4 Lessons We Learned from the Inbound Encore Conference

Samantha Pena

September 23, 2014

4 Lessons We Learned from the Inbound Encore Conference

On Friday, a few members of the Hudson team took on Wallingford, Connecticut to attend the first ever Inbound Encore Conference. Hosted by Impact, an inbound marketing agency and HubSpot partner, Inbound Encore was a day of seminars and listening to some big names in the industry talk about client relations, lead generation, and leadership.

The cookies, shrimp puffs, and cocktail hour aside, here are four key lessons we took away from Inbound Encore:

Adam Smith

Adam Smith

Content Manager

All I remember from the conference is the cookies at the end. No, in all seriousness, what I learned is this:

The world is run on relationships.

Even as we get more digital by the day, the importance of quality and deep relationships is essential for success. Relationships are needed for marketing, business development, client services, and more. As Impact’s Marketing Director John Bonini mentioned, your own domain is important to work on. However, if you expect people to find your site, you better do work off your domain too, such as guest blogging, co-marketing, and even personal branding, all of which require relationships to be successful. In terms of business development, it is also important to know the industry of your clients. You become extremely valuable if you are able to provide suggestions or ideas for their business that the client might not have thought about.

Chris Blinstrub

Chris Blinstrub

Web Designer

My key takeaway can be summed up in one statement from Paul Roetzer’s presentation:

“Create more value, for more people, more often, so when it’s time to choose, they choose you.”

There are multiple stages to the buying process, so just because someone is a lead doesn’t mean that the person is ready to buy. It’s about building a relationship with your leads so that when they are ready to buy, they’re more likely to go with you.

How do you go about building this relationship? Answer: find out what their goals, challenges, and pain points are. That way you can provide them the information that is of value to them.

Rania Eldekki

Rania Eldekki

Internet Marketing Manager

Bonini’s session on how to generate more traffic and leads was most relevant for me. He stated the importance of a digital dandelion strategy, where your website is the stalk where content is planted but versions of your content are spread far and wide, similar to the seeds of a dandelion. As those seeds spread, the more opportunity you have to be seen by your target audience. As Bonini mentioned: You’re being narcissistic if you think people are spending their valuable time coming to your site. You need to find them and tell a great story in order to get noticed.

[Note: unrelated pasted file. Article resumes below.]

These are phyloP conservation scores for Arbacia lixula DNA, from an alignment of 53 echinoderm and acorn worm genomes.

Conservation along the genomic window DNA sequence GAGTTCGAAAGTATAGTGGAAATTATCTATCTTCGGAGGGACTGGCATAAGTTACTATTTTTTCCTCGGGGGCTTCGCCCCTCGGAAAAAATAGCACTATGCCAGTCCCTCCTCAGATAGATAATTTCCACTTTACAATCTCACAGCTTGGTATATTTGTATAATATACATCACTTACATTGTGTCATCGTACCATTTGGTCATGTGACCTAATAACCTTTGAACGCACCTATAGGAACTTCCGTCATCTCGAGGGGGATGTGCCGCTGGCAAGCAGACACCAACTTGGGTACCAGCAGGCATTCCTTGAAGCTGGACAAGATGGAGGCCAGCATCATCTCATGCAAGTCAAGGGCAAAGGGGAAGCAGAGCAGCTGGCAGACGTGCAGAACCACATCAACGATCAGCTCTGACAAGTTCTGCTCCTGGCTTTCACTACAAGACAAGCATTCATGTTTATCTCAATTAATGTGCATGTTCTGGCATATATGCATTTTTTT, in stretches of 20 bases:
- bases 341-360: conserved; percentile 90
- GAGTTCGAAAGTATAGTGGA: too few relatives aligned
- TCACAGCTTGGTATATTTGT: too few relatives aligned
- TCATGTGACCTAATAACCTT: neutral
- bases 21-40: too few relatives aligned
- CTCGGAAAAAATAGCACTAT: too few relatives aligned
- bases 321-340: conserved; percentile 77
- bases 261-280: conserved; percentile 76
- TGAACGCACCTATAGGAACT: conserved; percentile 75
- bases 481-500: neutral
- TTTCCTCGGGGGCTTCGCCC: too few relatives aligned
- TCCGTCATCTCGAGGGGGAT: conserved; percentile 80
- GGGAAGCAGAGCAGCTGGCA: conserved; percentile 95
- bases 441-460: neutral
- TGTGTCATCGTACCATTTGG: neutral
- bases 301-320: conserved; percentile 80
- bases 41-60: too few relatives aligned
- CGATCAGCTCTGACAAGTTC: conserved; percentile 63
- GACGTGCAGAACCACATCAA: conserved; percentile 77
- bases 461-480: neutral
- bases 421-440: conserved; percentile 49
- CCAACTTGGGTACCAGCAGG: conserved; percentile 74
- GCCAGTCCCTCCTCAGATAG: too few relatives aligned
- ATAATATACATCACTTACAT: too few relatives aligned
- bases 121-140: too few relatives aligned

Robert Ruffolo’s talk on leadership was inspiring, particularly when he said this:

“If it’s not broken, break it.”

Meaning: Your business should constantly be figuring out ways to improve, even at the risk of screwing up. Don’t settle for ok; strive for greatness.

Lastly, Robert Solomon’s talk, “Client Disasters, Agency Meltdowns, and How to Address Them,” was charming and insightful. Learning how a seasoned professional handled major client catastrophes over the years was powerful. During his session, Solomon ascertained the difference between the words mistake and fault, which I found to be eye-opening. Just because something is a company’s mistake does not necessarily mean it’s their fault. Sometimes, the client is to blame, and understanding that difference when disaster strikes is hugely important.

Sam Pena

Sam Pena

Content Strategist

It’s hard to say what my top takeaway is from the conference. Each presenter gave me some valuable insight not only on how I can do my job better but also on how I can become a better leader. However, I particularly liked Bonini’s session on lead generation and Ruffolo’s session on team management. In Bonini’s presentation, the most valuable piece of advice he gave was this:

“Clicks are behavioral, not strategic. Know your sales funnel ecosystem.”

In order to effectively market to consumers, add more value – not more noise – to their online experience. Know how they behave and what they search for in each social media platform. Understand each buyer persona and how long it takes them to convert.

Ruffolo, on the other hand, talked more about leadership and team building than digital marketing. He said that in order to be successful, every team member in a business – regardless of the industry – has to be transparent, decisive, and maintain open lines of communication.

Samantha Pena

This article was published by Samantha Pena.

Samantha Pena is a Content Strategist at Hudson. Her main focus and passion is creating amazing content that is accurate, up-to-date, and (most importantly) interesting. Her main obsessions are social media, trending topics, and anything web-related. When she has the time, she likes to read, write, and travel. Follow her on Twitter.